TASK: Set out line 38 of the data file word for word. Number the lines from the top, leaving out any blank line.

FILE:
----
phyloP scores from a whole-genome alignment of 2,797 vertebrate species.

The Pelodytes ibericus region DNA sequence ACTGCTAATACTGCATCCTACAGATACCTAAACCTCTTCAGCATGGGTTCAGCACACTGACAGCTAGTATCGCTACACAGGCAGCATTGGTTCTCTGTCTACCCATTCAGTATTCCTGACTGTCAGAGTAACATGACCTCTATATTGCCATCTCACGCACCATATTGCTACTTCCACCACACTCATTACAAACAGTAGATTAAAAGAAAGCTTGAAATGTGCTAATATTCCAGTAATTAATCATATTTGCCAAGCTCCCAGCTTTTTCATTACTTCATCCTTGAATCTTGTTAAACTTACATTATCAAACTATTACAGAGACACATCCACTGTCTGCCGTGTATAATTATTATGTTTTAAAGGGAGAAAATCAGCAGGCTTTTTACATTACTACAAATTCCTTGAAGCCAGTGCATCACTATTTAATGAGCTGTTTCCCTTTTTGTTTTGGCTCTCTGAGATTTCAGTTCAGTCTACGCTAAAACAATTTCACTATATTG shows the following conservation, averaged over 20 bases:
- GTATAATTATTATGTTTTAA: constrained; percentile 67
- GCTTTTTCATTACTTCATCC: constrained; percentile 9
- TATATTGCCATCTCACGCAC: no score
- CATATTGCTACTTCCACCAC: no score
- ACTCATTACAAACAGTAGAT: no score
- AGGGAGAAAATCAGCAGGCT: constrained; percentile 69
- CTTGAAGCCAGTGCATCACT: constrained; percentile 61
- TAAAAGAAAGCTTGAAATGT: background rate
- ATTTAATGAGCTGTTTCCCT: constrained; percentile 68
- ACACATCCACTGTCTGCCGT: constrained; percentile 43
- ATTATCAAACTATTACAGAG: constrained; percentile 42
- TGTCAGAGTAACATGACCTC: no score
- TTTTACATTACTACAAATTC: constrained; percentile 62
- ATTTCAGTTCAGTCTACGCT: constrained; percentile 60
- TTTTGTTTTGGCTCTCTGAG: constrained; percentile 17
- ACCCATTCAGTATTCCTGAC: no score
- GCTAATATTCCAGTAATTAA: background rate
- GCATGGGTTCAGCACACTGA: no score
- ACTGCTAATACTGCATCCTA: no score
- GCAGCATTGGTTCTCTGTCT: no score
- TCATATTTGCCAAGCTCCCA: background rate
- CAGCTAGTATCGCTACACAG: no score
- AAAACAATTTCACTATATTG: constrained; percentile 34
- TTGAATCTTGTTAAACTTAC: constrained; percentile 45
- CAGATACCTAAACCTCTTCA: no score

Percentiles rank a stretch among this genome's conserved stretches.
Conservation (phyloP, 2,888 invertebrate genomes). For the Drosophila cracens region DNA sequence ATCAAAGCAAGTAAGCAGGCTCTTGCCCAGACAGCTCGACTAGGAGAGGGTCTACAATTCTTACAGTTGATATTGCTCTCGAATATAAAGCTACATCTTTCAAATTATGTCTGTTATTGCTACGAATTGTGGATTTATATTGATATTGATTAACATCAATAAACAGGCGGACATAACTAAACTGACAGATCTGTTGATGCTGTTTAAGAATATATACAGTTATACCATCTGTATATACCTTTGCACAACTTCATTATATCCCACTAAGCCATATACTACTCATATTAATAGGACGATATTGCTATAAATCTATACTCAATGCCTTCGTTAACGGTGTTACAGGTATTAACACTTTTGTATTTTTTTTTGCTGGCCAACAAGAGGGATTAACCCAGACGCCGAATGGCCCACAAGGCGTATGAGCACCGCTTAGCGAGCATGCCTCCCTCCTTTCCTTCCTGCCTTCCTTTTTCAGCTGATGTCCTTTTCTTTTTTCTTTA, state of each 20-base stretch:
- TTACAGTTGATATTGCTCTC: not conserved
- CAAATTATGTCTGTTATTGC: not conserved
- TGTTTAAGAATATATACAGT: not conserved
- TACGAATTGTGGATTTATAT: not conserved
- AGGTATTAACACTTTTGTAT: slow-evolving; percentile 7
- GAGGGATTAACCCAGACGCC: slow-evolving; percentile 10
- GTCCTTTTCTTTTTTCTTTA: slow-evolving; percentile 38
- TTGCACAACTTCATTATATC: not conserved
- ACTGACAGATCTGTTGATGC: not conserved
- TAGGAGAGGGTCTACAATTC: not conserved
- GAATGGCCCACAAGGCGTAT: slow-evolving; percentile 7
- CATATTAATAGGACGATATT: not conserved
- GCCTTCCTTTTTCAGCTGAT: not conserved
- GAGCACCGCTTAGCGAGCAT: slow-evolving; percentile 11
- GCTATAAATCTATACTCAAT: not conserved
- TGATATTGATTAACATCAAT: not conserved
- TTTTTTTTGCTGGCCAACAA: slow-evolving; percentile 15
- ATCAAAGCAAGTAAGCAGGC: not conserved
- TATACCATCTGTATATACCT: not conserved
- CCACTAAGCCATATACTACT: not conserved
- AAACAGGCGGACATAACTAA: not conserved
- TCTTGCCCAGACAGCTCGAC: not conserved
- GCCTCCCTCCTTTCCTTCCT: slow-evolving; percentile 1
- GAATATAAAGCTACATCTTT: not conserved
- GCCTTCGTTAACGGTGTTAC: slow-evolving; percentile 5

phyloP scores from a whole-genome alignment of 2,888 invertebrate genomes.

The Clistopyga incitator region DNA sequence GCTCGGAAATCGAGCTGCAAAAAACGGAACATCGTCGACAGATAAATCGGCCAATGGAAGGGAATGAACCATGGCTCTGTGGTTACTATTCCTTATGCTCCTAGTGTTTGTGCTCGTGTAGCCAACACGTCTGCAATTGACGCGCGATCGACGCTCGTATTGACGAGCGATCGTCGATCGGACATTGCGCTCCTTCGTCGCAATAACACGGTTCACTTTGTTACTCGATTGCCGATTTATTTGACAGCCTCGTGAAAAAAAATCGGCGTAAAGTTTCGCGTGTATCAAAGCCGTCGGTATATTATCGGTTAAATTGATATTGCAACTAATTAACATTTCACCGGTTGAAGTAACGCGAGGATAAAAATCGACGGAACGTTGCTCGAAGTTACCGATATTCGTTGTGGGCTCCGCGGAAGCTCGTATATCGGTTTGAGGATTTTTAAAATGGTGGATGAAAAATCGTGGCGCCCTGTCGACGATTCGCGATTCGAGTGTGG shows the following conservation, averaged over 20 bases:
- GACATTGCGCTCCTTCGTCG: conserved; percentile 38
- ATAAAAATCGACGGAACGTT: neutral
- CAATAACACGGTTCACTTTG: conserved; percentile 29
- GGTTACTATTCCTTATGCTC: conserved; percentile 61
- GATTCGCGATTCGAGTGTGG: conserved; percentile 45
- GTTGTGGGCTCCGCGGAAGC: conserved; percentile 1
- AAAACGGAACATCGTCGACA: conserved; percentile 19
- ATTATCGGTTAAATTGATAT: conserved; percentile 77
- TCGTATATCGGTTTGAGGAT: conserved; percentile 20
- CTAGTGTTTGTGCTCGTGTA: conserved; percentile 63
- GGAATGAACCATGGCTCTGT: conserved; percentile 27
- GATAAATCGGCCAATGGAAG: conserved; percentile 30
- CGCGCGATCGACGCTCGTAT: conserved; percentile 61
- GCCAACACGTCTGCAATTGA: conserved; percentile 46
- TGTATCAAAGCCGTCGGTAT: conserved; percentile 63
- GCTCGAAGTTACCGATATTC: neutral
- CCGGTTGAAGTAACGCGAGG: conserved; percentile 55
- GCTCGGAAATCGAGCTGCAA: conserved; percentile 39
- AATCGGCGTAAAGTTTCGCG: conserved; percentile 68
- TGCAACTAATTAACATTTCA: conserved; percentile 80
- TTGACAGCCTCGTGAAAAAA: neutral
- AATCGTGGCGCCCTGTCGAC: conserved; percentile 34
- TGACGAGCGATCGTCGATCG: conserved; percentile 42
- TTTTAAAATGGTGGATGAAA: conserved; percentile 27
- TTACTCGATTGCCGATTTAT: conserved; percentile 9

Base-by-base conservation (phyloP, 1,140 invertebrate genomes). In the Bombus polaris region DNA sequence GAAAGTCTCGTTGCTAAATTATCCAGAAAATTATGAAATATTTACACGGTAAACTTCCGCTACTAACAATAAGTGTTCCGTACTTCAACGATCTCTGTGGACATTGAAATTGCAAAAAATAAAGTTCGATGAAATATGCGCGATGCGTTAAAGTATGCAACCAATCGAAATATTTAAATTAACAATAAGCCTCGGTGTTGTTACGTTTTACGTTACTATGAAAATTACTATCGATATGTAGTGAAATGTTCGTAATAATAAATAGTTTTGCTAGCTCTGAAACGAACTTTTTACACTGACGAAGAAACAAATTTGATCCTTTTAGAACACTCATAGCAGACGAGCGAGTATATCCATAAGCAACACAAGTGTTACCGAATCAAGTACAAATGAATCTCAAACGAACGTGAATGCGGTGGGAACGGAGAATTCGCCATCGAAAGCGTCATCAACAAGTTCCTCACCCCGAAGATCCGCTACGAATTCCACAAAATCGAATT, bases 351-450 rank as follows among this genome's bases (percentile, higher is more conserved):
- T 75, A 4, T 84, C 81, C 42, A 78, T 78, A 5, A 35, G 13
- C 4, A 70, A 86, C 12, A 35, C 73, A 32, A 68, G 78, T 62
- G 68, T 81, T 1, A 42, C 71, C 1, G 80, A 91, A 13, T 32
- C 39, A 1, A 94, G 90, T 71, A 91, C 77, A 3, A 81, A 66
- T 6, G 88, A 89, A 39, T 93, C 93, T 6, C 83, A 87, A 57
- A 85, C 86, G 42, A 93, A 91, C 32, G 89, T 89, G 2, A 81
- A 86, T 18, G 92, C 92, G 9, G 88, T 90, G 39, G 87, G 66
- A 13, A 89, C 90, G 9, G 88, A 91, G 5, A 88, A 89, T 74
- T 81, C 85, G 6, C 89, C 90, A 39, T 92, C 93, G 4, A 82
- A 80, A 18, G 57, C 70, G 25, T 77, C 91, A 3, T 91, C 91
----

- ACTGACAGATCTGTTGATGC: not conserved